Friday, 4 July 2014

Farewell to Nova Scotia

It was only when our taxi was tooling along the highway from Stansfield Airport in the direction of Dartmouth that it occurred to me that this was, in all likelihood, our last time in Nova Scotia.

I was in the front seat with the taciturn driver, gazing at the trees, still winter-beaten in mid-May. The last time I'd come this way was on a hot day in early September 2010 with my then-eighteen-year-old elder daughter about to embark on her first time living away from home, studying at the University of King's College. At the time, it seemed like the first of many visits, especially when we returned by train to spend Thanksgiving with her a month later. However, the years slipped by and here I was on only my third trip to Halifax, ready to see her receive her degree.

It wasn't a unreservedly joyous week. Elder daughter was still severely jet-lagged, having only flown in from London two days before, where she had had a month's internship with the London bureau of the CBC.  This left her homesick for London, a city she's always dreamed of calling home, and eager to leave Halifax where she has slogged and stressed over term papers, exams, and the diplomatic struggles of editing the university magazine, with little time for the social life that is associated with post-secondary education.

We learned, while sitting with the other families in the surprisingly intimate All Saints Cathedral leafing through their programmes and waiting for the graduands, that elder daughter was receiving a first class honours degree in journalism, one of three awarded in her category.  The Resident Fan Boy and I wept in quiet pride, although our eyes had plenty of time to dry during the four-hours-plus ceremony. Younger daughter made it through this trial, but melted down when we had to wait for a restaurant table after the long trek back to the university to pick up the frame for elder daughter's diploma.  On top of that, when we were finally seated, the family at the next table belonged to a former dorm mate who used to be a close friend but no longer is.

So, with four days left in our stay, I was almost as eager to leave as elder daughter.  The weekend was saved by my awareness of the finality of it all and my resulting determination to grab opportunities.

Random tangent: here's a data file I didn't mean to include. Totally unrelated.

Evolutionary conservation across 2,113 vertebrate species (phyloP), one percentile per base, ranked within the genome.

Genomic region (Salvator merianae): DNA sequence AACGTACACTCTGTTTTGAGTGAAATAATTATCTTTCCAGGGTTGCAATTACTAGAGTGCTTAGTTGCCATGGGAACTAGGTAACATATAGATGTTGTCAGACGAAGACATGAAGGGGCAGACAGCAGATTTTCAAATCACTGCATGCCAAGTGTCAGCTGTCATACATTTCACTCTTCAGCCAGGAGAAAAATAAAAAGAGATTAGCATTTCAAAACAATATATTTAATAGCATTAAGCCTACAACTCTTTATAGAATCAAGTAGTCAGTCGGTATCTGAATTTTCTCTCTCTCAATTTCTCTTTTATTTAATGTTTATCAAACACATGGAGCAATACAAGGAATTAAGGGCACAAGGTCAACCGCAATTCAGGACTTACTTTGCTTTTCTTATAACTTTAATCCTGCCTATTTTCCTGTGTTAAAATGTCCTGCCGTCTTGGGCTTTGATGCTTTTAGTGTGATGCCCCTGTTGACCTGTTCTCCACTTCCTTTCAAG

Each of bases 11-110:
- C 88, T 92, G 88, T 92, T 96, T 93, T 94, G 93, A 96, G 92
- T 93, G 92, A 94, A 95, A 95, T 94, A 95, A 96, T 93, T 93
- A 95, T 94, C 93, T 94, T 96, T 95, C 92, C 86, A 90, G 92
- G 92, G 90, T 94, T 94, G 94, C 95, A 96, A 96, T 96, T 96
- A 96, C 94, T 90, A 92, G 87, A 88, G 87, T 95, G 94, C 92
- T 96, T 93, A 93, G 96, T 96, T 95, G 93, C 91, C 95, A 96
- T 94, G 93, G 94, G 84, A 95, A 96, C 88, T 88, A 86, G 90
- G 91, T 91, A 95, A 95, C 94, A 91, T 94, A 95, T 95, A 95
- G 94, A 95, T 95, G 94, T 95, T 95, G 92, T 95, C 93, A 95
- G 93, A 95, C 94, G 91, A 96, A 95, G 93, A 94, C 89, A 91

The first of these was the Ghost Walk of Historic Halifax.  A ghost walk is painless and quick (if a wee bit creepy) way to learn a city's history.  I've taken such walks in Victoria, Ottawa, and London (the one in England).  This one was run with appropriate melodrama by an actor whose tour emphasized the events that have shaped and scarred Halifax: its ancient days as a British fort, its part in the 1812 war, the sinking of the Titanic (what bodies were recoverable were brought to Halifax to be claimed or buried), and, of course, the Halifax Explosion of 1917 which somehow isn't nearly as famous as the Great Fires of London or Chicago, or the San Francisco Earthquake, although many more people died in Halifax that day.  The tour ends at Alexander Keith's history brewery under his rather unsettling wooden statue.

Yet somehow walking out in a cool spring evening hearing spooky tales made me fond of Halifax again and sad to leave it.  I made a pilgrimage to the tiny Unitarian Church in the south end of the city. I walked through the Public Gardens in the first furls of spring, having previously seen it in the summer (after Hurricane Earl devastated it) and the autumn. And we made a hasty visit to the unexpectedly charming and thorough Museum of Natural History which was a 15-walk from elder daughter's final apartment in Halifax.  An added bonus:  I was able to manage the long walks and the relentless hills of downtown Halifax - a final sign that my knees have made a recovery.

When the time came to leave Halifax, it was not with a sense of relief, but a feeling of having said goodbye properly.  I can, with a good conscience, breathe a sigh and a wish for her.

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